Please join us on December 9th for the Gender and Transformation: Women in Europe Workshop on “Let’s Have More Russian Babies: How Anti-Immigrant Sentiment Shapes Family Policy in Russia,” a talk by Marina Kingsbury of Alabama A&M University. This event is hosted by the NYU Center for European and Mediterranean Studies and the Network of East-West Women and co-sponsored by the NYU Jordan Center for the Advanced Study of Russia.
Public unease with growing levels of immigration rocked many European societies in the recent past. The rising prominence of nationalism and xenophobia throughout Europe translated into increased electoral success for radical right populist parties campaigning on anti-immigration messages. Building on scholarship that studies both family policies and the rise of xenophobia throughout Central and Eastern Europe, I examine the link between immigration and family policies in Russia. Declining birth rates, shrinking population, and an influx of immigrants are at the forefront of public discourse in Russia. Nationalists and populists in government and mass media feed the fire by promoting nativist ideas of expanding benefits for local populations while keeping the “undeserving” outsiders out. Negative statements about immigrants were used in electoral campaigns, in debates connected to the future of Russia’s population, and on the Parliamentary floor during discussions about family benefits. This project traces evidence of how xenophobia, perpetuated and promulgated by nationalist pundits, impacts decisions about access to, and generosity of, family policy in the name of reversing population decline and maintaining cultural and ethnic homogeneity.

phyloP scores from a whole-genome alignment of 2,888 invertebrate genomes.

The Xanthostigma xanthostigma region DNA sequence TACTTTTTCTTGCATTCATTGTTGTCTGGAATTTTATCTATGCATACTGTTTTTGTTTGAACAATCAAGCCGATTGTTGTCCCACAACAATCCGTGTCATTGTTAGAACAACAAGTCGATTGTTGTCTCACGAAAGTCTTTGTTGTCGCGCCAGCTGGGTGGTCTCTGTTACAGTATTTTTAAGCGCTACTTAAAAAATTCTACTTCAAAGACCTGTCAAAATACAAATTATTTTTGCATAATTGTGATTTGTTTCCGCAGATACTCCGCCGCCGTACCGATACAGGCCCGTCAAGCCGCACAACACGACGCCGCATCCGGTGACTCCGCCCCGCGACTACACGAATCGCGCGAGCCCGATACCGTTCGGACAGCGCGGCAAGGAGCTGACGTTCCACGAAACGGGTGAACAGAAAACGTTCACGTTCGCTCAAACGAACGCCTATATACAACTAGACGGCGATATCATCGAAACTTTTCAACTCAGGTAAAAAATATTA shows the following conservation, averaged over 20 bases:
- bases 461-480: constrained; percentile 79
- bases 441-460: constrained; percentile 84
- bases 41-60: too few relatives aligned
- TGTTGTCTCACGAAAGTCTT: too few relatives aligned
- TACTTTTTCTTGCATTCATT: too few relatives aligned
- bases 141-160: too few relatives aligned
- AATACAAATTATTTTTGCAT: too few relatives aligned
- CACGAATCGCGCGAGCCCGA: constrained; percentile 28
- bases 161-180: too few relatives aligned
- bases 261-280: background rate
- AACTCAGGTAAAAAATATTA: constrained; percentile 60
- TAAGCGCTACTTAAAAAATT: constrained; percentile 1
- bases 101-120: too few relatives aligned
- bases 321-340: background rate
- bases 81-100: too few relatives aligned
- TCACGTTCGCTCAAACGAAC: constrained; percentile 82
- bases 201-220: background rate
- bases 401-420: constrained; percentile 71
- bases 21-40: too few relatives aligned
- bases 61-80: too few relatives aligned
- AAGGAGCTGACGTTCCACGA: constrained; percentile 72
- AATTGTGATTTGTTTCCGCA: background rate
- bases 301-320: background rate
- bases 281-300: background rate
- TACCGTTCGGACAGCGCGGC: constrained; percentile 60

Marina Kingsbury earned her PhD in Political Science from the University of New Mexico in 2015. Dr. Kingsbury currently teaches Comparative Politics and International Relations at Alabama A&M University. She specializes in comparative social policy, with a focus on state responses to population dynamics, politics of benefit allocation, and gender equality. Her research interests include pronatalism and gender inequality in Europe, xenophobia and immigrant integration in post-communist European countries, the influence of radical-right politics on social policies, and Russian domestic and international politics.